May 2, 2014 -- Thanks in large part to funding from the U.S. National Institutes of Health (NIH), Johns Hopkins University spin-off Clear Guide Medical has developed technology for facilitating ultrasound-guided procedures. The funding was provided by NIH's National Institute of Biomedical Imaging and Bioengineering (NIBIB).
Consisting of a small touchscreen module, a handheld probe, and a cable, Clear Guide's technology allows physicians to plan needle entry and a precise line to the target before beginning the procedure, according to NIBIB. After placing the tip of the needle on the skin above the organ to be biopsied, the Clear Guide software integrates the needle angle and the ultrasound image to show the physician the path the needle would take if inserted at that precise spot.
Physicians can adjust the spot and angle of needle insertion until Clear Guide indicates it is in the position needed to hit the target, according to NIBIB. They can then insert the needle and follow the trajectory shown on the screen directly to the target.
No new hardware needs to be installed, and the system's low cost and portable design will allow primary care personnel to conduct needle biopsies in a primary care office or mobile health unit, NIBIB said. The system is designed for use in ultrasound-guided procedures such as needle biopsies, central line insertion, and local anesthesia.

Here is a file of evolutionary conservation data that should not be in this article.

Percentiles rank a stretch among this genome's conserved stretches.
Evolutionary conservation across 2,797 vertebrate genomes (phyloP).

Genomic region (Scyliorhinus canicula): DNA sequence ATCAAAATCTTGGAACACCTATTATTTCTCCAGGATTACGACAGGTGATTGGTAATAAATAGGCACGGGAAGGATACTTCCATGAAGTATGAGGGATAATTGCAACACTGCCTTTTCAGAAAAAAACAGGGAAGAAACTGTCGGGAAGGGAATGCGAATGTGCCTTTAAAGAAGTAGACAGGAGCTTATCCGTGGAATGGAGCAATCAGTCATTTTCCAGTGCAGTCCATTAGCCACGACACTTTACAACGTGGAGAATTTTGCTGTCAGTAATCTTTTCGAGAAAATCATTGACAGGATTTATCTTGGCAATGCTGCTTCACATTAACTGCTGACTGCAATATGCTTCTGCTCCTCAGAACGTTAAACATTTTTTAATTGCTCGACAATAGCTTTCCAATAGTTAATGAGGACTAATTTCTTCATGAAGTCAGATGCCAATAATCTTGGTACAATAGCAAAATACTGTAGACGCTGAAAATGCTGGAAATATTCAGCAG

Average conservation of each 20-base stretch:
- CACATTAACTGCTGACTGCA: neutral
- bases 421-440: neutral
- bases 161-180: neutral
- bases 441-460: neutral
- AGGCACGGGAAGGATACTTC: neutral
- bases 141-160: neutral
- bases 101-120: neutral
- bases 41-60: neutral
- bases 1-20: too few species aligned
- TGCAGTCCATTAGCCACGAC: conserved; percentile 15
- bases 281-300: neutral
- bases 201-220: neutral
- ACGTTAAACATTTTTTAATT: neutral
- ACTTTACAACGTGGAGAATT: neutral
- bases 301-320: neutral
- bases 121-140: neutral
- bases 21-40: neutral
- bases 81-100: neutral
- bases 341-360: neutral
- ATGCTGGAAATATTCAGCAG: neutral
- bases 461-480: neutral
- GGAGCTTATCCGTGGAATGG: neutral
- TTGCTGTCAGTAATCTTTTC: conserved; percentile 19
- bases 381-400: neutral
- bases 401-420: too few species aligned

A spin-off from the Johns Hopkins computer science and radiology departments, Clear Guide was founded in 2010 and received several Small Business Innovation Research (SBIR) grants from NIBIB and the National Cancer Institute to help with the commercialization process and applying for U.S. Food and Drug Administration (FDA) clearance.
In addition to its flagship Clear Guide One software, the company has developed Clear Guide Edu, a training system for physicians to practice general needle-guided interventions in nonclinical settings.
Clear Guide's current focus is getting the product manufactured, putting quality control systems in place, and setting up international distribution agreements. Plans for a next-generation device include adding capabilities that will enable ultrasound to handle some of the procedures currently performed with CT guidance, NIBIB said.